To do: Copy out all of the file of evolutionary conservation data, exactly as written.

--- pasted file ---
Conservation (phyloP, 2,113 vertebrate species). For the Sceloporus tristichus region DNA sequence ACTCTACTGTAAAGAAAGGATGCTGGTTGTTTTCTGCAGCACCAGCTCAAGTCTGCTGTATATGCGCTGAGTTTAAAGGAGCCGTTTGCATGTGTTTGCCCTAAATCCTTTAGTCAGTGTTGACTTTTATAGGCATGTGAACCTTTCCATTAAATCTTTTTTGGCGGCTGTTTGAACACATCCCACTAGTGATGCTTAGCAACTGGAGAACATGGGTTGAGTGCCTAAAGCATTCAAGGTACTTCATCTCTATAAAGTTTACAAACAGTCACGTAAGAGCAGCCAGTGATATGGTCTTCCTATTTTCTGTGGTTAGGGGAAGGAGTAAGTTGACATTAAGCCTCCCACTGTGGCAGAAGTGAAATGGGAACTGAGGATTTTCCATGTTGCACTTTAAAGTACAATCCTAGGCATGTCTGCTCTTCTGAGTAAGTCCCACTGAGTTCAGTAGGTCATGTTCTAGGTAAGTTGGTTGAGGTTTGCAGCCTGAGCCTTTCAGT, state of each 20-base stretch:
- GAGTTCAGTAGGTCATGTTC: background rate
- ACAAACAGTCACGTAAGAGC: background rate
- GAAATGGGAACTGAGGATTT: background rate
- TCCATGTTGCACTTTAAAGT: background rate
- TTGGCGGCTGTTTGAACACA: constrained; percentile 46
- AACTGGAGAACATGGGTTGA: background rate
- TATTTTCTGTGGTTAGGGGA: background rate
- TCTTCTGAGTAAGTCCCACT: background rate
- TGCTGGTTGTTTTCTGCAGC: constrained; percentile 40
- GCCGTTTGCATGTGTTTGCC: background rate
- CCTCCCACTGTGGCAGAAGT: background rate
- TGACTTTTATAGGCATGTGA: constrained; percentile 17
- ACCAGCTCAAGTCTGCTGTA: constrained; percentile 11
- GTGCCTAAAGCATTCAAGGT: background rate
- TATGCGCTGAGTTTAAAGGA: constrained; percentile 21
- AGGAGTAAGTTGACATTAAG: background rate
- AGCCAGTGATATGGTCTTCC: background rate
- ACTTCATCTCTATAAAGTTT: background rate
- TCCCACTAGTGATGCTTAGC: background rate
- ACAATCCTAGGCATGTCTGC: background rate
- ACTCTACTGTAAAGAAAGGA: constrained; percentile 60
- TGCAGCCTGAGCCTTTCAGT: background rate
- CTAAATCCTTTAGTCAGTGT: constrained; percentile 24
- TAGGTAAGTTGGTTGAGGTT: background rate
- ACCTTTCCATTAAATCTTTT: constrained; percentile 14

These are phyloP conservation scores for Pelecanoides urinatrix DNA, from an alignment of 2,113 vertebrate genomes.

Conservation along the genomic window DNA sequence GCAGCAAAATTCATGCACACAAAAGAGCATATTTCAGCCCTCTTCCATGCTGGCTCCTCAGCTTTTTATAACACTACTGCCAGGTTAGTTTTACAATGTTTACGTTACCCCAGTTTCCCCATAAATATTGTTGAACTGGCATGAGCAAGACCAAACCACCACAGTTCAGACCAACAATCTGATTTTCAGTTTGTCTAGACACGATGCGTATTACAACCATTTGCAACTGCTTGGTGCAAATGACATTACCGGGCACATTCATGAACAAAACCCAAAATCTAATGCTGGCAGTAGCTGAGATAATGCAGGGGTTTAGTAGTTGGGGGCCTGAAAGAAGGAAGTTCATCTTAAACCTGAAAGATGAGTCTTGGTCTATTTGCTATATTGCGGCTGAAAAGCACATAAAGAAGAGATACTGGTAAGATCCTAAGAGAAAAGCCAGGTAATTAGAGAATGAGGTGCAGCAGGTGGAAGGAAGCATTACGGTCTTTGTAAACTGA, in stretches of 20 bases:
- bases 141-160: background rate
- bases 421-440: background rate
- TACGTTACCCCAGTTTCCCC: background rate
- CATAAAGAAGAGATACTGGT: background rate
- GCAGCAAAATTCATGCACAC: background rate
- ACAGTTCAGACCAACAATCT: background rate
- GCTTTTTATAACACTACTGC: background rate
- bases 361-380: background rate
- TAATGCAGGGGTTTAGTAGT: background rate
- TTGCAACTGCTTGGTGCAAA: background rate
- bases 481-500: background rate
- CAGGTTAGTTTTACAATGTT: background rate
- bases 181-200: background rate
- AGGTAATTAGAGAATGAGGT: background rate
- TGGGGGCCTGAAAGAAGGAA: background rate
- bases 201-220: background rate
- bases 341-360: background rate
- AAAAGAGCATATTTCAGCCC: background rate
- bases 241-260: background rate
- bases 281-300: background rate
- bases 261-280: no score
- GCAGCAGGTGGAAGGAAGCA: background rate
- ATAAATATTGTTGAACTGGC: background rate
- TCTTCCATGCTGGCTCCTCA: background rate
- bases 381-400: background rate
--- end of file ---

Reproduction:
Conservation (phyloP, 2,113 vertebrate species). For the Sceloporus tristichus region DNA sequence ACTCTACTGTAAAGAAAGGATGCTGGTTGTTTTCTGCAGCACCAGCTCAAGTCTGCTGTATATGCGCTGAGTTTAAAGGAGCCGTTTGCATGTGTTTGCCCTAAATCCTTTAGTCAGTGTTGACTTTTATAGGCATGTGAACCTTTCCATTAAATCTTTTTTGGCGGCTGTTTGAACACATCCCACTAGTGATGCTTAGCAACTGGAGAACATGGGTTGAGTGCCTAAAGCATTCAAGGTACTTCATCTCTATAAAGTTTACAAACAGTCACGTAAGAGCAGCCAGTGATATGGTCTTCCTATTTTCTGTGGTTAGGGGAAGGAGTAAGTTGACATTAAGCCTCCCACTGTGGCAGAAGTGAAATGGGAACTGAGGATTTTCCATGTTGCACTTTAAAGTACAATCCTAGGCATGTCTGCTCTTCTGAGTAAGTCCCACTGAGTTCAGTAGGTCATGTTCTAGGTAAGTTGGTTGAGGTTTGCAGCCTGAGCCTTTCAGT, state of each 20-base stretch:
- GAGTTCAGTAGGTCATGTTC: background rate
- ACAAACAGTCACGTAAGAGC: background rate
- GAAATGGGAACTGAGGATTT: background rate
- TCCATGTTGCACTTTAAAGT: background rate
- TTGGCGGCTGTTTGAACACA: constrained; percentile 46
- AACTGGAGAACATGGGTTGA: background rate
- TATTTTCTGTGGTTAGGGGA: background rate
- TCTTCTGAGTAAGTCCCACT: background rate
- TGCTGGTTGTTTTCTGCAGC: constrained; percentile 40
- GCCGTTTGCATGTGTTTGCC: background rate
- CCTCCCACTGTGGCAGAAGT: background rate
- TGACTTTTATAGGCATGTGA: constrained; percentile 17
- ACCAGCTCAAGTCTGCTGTA: constrained; percentile 11
- GTGCCTAAAGCATTCAAGGT: background rate
- TATGCGCTGAGTTTAAAGGA: constrained; percentile 21
- AGGAGTAAGTTGACATTAAG: background rate
- AGCCAGTGATATGGTCTTCC: background rate
- ACTTCATCTCTATAAAGTTT: background rate
- TCCCACTAGTGATGCTTAGC: background rate
- ACAATCCTAGGCATGTCTGC: background rate
- ACTCTACTGTAAAGAAAGGA: constrained; percentile 60
- TGCAGCCTGAGCCTTTCAGT: background rate
- CTAAATCCTTTAGTCAGTGT: constrained; percentile 24
- TAGGTAAGTTGGTTGAGGTT: background rate
- ACCTTTCCATTAAATCTTTT: constrained; percentile 14

These are phyloP conservation scores for Pelecanoides urinatrix DNA, from an alignment of 2,113 vertebrate genomes.

Conservation along the genomic window DNA sequence GCAGCAAAATTCATGCACACAAAAGAGCATATTTCAGCCCTCTTCCATGCTGGCTCCTCAGCTTTTTATAACACTACTGCCAGGTTAGTTTTACAATGTTTACGTTACCCCAGTTTCCCCATAAATATTGTTGAACTGGCATGAGCAAGACCAAACCACCACAGTTCAGACCAACAATCTGATTTTCAGTTTGTCTAGACACGATGCGTATTACAACCATTTGCAACTGCTTGGTGCAAATGACATTACCGGGCACATTCATGAACAAAACCCAAAATCTAATGCTGGCAGTAGCTGAGATAATGCAGGGGTTTAGTAGTTGGGGGCCTGAAAGAAGGAAGTTCATCTTAAACCTGAAAGATGAGTCTTGGTCTATTTGCTATATTGCGGCTGAAAAGCACATAAAGAAGAGATACTGGTAAGATCCTAAGAGAAAAGCCAGGTAATTAGAGAATGAGGTGCAGCAGGTGGAAGGAAGCATTACGGTCTTTGTAAACTGA, in stretches of 20 bases:
- bases 141-160: background rate
- bases 421-440: background rate
- TACGTTACCCCAGTTTCCCC: background rate
- CATAAAGAAGAGATACTGGT: background rate
- GCAGCAAAATTCATGCACAC: background rate
- ACAGTTCAGACCAACAATCT: background rate
- GCTTTTTATAACACTACTGC: background rate
- bases 361-380: background rate
- TAATGCAGGGGTTTAGTAGT: background rate
- TTGCAACTGCTTGGTGCAAA: background rate
- bases 481-500: background rate
- CAGGTTAGTTTTACAATGTT: background rate
- bases 181-200: background rate
- AGGTAATTAGAGAATGAGGT: background rate
- TGGGGGCCTGAAAGAAGGAA: background rate
- bases 201-220: background rate
- bases 341-360: background rate
- AAAAGAGCATATTTCAGCCC: background rate
- bases 241-260: background rate
- bases 281-300: background rate
- bases 261-280: no score
- GCAGCAGGTGGAAGGAAGCA: background rate
- ATAAATATTGTTGAACTGGC: background rate
- TCTTCCATGCTGGCTCCTCA: background rate
- bases 381-400: background rate